Gov. Kim Reynolds and Fred Hubbell discuss immigration and taxes during final gubernatorial debate
The two major candidates running for Iowa governor got in one final debate to try and win over undecided voters.
Republican incumbent Kim Reynolds and Democratic challenger Fred Hubbell met for their third debate in 11 days this past Sunday in Davenport.
During the 8 a.m. debate, they both addressed several key issues including Iowa's fetal heartbeat bill, immigration, health care, mental health, school safety, and the future of the IPERS for public workers.
However, one of the most heated discussions came from Iowa's current tax policy.
Reynolds defended a plan she approved earlier this year for a massive tax cut in Iowa.
It would cut the state's revenue by about $2 billion over the next six years.
The governor argued the cuts play a role in what she calls a growing economy and an increase in wages.
Raynolds also challenged Hubbell's position on the tax cuts saying, "I cut taxes. Fred, on the other hand, wants to raise taxes on hardworking Iowans, families and small businesses. I don't think that's the direction we should go. I believe that we should reduce taxes and provide a smaller government and he wants to do the opposite."
Hubbell responded to Reynolds by focusing on the impact the tax cuts she proposed would have on the middle class.
He says Reynolds' plan puts all the money into the hands of big corporations and the wealthy.
The discussion on immigration reform came up fairly early in the debate as it centered around the recent death of University of Iowa student Mollie Tibbetts and the undocumented immigrant accused of killing her.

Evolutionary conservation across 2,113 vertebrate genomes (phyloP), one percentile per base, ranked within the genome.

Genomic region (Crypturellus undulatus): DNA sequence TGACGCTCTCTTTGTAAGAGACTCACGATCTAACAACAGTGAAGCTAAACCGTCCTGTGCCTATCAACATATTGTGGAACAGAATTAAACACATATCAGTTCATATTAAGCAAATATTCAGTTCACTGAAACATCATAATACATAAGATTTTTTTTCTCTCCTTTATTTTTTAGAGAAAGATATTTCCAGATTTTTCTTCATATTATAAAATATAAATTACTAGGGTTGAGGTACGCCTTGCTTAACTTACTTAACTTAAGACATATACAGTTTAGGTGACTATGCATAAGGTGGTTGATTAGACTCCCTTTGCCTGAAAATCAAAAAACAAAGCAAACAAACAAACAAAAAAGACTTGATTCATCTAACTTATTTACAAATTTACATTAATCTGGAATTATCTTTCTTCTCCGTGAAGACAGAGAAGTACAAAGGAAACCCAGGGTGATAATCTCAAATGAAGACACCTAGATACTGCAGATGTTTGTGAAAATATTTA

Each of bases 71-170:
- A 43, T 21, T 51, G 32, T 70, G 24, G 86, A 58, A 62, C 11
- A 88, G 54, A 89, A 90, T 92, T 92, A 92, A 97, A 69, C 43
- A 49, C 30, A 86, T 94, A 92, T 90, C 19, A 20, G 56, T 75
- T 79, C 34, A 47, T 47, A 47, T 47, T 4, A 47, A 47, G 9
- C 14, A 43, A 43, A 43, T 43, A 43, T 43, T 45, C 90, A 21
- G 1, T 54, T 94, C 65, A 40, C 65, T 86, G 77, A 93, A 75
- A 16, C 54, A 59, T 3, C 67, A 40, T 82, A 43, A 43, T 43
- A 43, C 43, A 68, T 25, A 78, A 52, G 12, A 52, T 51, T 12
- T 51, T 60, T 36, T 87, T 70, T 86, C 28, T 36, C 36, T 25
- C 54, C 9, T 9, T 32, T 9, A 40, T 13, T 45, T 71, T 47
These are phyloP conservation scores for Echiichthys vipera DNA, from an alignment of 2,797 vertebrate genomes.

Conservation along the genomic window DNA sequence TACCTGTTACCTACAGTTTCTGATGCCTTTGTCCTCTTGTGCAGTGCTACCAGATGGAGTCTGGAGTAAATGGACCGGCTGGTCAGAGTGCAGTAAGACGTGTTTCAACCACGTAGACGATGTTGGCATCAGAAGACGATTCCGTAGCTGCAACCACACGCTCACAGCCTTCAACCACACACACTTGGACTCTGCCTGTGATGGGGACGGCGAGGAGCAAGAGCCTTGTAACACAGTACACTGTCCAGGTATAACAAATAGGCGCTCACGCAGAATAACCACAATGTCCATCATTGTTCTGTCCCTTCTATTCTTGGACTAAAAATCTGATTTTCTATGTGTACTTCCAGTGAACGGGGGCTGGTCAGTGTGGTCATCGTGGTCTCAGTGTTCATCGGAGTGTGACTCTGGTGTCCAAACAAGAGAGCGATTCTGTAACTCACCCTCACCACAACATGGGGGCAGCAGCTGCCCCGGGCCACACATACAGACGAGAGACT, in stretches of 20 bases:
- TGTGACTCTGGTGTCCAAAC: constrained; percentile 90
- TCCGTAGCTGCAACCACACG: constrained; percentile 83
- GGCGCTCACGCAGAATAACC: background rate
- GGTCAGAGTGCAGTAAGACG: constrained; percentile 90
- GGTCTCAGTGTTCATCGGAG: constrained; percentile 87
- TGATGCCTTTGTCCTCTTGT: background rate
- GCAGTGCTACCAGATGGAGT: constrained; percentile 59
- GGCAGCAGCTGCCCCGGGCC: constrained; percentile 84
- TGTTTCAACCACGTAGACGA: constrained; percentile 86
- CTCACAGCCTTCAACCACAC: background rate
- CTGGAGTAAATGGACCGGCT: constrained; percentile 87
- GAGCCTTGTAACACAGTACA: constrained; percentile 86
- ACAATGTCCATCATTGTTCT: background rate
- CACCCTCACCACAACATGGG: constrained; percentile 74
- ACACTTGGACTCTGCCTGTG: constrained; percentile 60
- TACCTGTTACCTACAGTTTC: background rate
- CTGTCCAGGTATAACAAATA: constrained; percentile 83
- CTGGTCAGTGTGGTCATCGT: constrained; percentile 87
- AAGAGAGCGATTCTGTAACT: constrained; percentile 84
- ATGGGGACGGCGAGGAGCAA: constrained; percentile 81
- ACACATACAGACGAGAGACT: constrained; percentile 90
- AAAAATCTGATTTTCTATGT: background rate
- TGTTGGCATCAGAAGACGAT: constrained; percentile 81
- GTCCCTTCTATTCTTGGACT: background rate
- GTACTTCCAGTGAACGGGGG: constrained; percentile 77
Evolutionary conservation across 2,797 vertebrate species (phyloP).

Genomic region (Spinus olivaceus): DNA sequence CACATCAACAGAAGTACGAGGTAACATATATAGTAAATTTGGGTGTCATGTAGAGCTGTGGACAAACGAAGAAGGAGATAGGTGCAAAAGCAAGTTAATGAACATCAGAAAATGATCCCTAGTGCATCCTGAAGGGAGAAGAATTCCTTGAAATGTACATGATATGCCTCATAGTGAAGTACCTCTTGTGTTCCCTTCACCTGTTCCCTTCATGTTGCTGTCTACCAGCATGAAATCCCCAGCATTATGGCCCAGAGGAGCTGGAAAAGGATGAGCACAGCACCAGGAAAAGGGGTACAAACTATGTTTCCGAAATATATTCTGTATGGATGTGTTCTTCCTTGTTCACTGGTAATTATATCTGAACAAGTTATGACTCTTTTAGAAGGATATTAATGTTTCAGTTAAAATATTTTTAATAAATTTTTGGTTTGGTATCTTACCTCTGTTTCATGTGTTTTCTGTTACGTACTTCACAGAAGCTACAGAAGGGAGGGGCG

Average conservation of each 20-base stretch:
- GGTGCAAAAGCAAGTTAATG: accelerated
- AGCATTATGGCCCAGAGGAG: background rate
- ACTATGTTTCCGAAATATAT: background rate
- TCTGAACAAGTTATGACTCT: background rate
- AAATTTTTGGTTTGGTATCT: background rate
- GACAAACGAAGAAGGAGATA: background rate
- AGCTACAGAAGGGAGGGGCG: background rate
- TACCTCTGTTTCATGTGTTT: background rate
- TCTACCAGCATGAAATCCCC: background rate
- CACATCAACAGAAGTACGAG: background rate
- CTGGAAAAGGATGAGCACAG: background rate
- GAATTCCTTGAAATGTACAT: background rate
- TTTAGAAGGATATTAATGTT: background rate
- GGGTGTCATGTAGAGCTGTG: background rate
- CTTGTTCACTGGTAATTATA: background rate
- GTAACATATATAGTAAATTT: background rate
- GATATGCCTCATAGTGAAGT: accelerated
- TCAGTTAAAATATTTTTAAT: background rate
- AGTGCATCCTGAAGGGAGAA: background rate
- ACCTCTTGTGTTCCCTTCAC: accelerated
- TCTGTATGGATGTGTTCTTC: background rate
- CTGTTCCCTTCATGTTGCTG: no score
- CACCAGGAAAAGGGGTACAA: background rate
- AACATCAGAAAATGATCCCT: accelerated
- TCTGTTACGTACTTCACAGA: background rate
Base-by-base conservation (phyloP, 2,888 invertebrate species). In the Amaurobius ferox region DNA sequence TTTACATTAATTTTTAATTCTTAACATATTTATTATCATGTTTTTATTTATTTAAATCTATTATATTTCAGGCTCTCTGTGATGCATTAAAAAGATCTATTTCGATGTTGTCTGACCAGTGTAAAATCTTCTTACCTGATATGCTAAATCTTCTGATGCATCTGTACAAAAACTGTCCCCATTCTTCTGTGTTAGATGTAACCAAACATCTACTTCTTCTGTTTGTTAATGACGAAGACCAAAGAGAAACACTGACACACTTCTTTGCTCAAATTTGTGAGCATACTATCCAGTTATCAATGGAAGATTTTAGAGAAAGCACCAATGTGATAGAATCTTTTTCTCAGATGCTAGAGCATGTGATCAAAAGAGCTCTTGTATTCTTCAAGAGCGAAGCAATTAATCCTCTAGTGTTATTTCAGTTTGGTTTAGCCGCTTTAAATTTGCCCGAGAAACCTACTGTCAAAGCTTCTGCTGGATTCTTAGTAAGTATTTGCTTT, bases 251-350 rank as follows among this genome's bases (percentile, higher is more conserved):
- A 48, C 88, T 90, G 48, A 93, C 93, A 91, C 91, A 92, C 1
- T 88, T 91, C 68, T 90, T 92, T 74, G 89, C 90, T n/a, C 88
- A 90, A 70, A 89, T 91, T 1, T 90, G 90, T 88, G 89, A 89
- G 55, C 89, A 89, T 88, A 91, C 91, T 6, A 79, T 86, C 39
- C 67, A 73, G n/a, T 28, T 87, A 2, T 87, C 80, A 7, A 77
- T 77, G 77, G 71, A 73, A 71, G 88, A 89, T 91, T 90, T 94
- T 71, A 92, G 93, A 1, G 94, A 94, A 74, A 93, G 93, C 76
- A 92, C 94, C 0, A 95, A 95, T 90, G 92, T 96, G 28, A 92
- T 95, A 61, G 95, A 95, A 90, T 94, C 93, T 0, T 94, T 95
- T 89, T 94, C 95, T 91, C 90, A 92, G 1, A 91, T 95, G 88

Governor Reynolds said the immigration issue that sparked up over Tibbett's death was not fueled by politics and she has been pushing for Congress to bring both parties together for better immigration reform.
Reynolds called the current system broken and outdated, citing the death of Mollie Tibbetts as an example of why it is so needed.
Hubbell says he believes Tibbetts' death became a political issue for Republicans.
"I think the Governor's statement was completely political. In fact, that's what the Mollie Tibbetts family said," Hubbell said.
He called for more funding for public safety.
"This governor's been cutting the public safety budget for the last two years $11 million. If you really want to make people safe let's focus on public safety. Let's listen to our public safety officers," said Hubbell.
Reynolds rebutted saying, "This isn't about politics this is about policy and I've been consistent on this as Lieutenant Governor and as Governor."
Both were asked if they would support the president's desire to have the National Guard at the country's southern border.
Reynolds said that it would depend on the circumstance and she supports legal immigration.
Hubbell said he would only use the National Guard for a major threat, but not for what he sees as political reasons.
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You can watch the full debate below.